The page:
I spent the next two days with friends, running errands by day and sleeping in their guest rooms by night.  I feel like the luckiest person in the world to have friends who, in spite of their busy lives, welcomed me and my stuffed suitcases into their homes.  These friends showed me nothing but love in the face of my exhaustion and sadness.  My impending move weighed heavily on my mind, as heavy as those damn suitcases that contained everything I planned to drag with me to Texas.

On my final night in Chicago, I rode the train with my friend Daine.  We sat in a crowded Red Line car that whisked us farther south in the city than I’d ever been before, at least by train.  That night, it rained buckets, the fat drops soaking into our clothes and my luggage, half of which Daine deftly managed through el stations and into train cars.  Despite the weather, our trip down to Hyde Park felt like an adventure—I was seeing a Chicago I’d never seen before, slick with rain and steeped in history.  That night, after Daine’s wife, Amanda, picked us up from the Red Line stop at Garfield, we laughed and ate popcorn and Daine’s amazing saag paneer and I could pretend that the evening was just a sleepover.  I let the move evaporate from my mind like wafts of steam rising off our morning cups of tea.

That next morning, the start of a day during which I would spend 11 hours in transit from Chicago to College Station, I perched myself on a kitchen stool while Daine cooked a perfect batch of coconut milk pancakes.  He measured out the ingredients the way an artist might dab paint onto a canvas: by feel, not precision.  He melted nuggets of butter into a pan and poured batter into neat little rounds.  The batter cooked up into fluffy rich circles that begged for a topcoat of Nutella or cherry butter or any of the half dozen toppings laid out before us.  We ate the pancakes off of white square plates, geometrically pleasing underneath those lovely little pancakes.

After Amanda and Daine headed out to start their days inside the beehive that is academia, I wandered down to the University of Chicago, looking regal against a grey sky on the verge of rain.  How ironic that I never visited Hyde Park until I was no longer a resident in the area!  With just a few minutes remaining before the start of my trip to Texas, I put Hyde Park on hold and made a note to myself that I would see it in the spring when I returned to Chicago.  I boarded the #55 bus bound for Midway International Airport, away from Hyde Park, 46 degrees and rainy.  And so begins a new set of circles, the kind where I fly from Texas to Chicago and back again.  The circles that embrace me exert a force like gravity.  I may rotate around them, but within their reach I am never alone.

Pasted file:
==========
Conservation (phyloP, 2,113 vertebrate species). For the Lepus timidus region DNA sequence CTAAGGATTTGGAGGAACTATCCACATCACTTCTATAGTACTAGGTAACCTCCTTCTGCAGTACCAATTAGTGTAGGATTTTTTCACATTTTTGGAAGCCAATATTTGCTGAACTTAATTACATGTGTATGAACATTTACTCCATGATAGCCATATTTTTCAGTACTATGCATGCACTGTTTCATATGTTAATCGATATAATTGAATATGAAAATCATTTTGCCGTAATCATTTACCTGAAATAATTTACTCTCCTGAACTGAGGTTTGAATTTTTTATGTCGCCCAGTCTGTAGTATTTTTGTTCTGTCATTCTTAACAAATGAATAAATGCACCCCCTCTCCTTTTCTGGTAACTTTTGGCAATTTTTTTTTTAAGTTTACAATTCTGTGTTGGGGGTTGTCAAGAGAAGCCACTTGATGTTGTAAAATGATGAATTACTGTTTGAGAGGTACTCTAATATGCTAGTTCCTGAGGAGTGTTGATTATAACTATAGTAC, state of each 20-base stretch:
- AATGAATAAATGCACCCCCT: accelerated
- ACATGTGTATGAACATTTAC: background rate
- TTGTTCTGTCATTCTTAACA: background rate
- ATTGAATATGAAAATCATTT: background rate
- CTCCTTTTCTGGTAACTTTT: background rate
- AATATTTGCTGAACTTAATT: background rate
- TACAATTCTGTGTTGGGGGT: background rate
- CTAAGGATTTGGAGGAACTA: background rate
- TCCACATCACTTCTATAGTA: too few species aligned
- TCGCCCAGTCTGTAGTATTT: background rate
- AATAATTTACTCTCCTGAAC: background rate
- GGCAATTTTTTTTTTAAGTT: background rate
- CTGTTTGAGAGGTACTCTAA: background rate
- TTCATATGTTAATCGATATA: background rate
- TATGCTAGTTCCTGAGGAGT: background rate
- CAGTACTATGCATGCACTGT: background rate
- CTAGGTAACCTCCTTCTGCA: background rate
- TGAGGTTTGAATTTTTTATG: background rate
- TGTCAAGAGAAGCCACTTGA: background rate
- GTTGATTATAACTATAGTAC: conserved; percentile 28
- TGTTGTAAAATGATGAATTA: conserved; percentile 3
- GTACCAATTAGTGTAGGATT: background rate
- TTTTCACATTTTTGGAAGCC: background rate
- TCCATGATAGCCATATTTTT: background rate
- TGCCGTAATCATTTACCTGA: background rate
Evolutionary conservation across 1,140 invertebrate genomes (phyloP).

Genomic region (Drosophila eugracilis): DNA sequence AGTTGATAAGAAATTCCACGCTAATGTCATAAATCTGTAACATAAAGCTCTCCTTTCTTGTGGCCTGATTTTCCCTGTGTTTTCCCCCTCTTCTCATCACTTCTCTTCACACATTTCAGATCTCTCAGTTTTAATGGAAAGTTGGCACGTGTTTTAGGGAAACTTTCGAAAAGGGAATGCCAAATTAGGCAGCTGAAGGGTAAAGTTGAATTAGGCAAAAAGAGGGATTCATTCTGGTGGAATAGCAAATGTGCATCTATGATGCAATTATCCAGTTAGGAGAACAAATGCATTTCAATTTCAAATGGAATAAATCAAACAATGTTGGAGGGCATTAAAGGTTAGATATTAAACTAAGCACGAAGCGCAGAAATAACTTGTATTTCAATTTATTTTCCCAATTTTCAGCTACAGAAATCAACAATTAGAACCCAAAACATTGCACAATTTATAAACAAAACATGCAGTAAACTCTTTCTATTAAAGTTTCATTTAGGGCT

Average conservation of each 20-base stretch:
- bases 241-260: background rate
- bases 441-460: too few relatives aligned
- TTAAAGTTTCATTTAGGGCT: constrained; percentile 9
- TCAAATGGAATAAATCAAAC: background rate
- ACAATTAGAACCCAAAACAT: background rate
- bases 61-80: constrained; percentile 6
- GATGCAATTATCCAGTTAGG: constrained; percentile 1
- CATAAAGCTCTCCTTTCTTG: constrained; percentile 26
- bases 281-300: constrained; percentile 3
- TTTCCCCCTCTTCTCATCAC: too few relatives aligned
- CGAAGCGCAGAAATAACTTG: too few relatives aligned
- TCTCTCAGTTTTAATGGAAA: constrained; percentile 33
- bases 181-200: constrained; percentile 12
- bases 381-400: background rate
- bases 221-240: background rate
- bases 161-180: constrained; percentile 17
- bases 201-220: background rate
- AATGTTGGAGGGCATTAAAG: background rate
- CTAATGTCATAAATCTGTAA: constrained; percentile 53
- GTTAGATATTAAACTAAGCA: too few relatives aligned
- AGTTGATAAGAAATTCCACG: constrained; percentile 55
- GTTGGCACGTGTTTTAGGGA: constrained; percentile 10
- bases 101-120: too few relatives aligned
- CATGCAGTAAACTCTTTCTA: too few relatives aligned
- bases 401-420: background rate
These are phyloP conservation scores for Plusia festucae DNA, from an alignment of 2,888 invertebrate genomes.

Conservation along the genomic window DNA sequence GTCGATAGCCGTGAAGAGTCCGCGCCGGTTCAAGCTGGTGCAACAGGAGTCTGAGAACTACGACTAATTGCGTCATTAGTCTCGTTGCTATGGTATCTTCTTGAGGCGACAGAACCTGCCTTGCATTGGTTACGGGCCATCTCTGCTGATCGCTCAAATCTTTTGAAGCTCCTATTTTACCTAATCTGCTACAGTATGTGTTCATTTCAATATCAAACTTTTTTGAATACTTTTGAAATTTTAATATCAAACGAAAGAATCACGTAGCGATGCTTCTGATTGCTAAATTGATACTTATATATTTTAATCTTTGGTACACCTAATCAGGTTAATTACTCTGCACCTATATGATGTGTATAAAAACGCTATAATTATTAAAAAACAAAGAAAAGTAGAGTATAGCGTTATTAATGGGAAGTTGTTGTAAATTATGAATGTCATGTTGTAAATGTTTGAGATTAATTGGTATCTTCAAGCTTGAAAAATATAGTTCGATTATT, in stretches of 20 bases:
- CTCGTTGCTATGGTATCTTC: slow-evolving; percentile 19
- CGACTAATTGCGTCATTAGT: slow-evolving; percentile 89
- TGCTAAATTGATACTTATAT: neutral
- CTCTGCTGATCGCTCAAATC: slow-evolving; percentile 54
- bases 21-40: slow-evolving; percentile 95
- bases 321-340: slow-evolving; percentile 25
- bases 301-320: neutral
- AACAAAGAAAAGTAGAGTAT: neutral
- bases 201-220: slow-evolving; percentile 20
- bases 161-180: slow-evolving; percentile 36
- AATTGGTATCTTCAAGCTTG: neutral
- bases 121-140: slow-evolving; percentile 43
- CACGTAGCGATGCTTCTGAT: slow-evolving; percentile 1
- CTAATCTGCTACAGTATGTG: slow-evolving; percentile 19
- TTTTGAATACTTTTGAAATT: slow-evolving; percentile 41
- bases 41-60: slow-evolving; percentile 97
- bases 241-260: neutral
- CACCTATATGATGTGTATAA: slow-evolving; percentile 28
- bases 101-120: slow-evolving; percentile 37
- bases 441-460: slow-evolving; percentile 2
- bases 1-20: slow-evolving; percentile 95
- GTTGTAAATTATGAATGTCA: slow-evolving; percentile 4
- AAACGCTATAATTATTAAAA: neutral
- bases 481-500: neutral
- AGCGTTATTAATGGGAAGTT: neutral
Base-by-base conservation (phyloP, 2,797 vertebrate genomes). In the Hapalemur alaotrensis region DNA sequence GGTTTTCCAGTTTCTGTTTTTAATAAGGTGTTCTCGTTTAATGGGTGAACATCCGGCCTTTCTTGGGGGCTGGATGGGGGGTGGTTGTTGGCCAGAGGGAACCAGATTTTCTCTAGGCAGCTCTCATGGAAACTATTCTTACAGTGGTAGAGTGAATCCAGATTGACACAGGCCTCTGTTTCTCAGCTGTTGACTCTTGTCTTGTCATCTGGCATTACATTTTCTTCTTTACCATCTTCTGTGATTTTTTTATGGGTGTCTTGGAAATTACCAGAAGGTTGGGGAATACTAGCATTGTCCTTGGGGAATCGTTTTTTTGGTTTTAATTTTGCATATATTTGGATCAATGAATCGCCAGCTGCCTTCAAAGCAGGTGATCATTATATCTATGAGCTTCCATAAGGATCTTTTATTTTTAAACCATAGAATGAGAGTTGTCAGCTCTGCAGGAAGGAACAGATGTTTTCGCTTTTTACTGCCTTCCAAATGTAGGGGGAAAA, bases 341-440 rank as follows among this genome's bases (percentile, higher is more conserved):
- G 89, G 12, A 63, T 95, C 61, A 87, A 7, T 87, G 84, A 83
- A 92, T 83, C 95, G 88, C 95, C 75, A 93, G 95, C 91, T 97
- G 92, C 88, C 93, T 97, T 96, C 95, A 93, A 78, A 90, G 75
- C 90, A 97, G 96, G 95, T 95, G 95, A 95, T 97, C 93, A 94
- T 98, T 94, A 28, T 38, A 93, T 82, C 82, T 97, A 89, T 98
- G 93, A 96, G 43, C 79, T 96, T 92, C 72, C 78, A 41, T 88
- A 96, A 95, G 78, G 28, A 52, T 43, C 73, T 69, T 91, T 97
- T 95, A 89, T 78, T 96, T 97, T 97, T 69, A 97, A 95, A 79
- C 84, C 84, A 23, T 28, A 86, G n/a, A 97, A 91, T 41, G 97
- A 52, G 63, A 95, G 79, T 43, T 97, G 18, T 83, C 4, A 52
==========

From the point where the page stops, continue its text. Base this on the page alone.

daine said...

I thought you were going to go with a cab! Now I feel guilty that you had to schlep all that luggage with you on the bus. I hope that wasn't as annoying as I'm assuming it must have been. Getting off should have been ok, since you were the last stop, but getting on would have been a nightmare.

Rosiecat said...

Daine, don't feel guilty at all! I changed my mind at the last minute when I saw how close the bus stop was to your apartment. Perhaps I was feeling a little premature nostalgia for the CTA, knowing that it would be a long time before I'd get to ride public transportation in Chicago again.

And you know what? It wasn't too bad. I kept my head down and tried not to offend the other passengers any more than I already was by taking up more than my fair share of space. They grudgingly accepted me. Getting off was a piece of cake! And it was fun to see how I would take the bus from Midway to get to Hyde Park--you know, for future reference.

I miss Chicago already!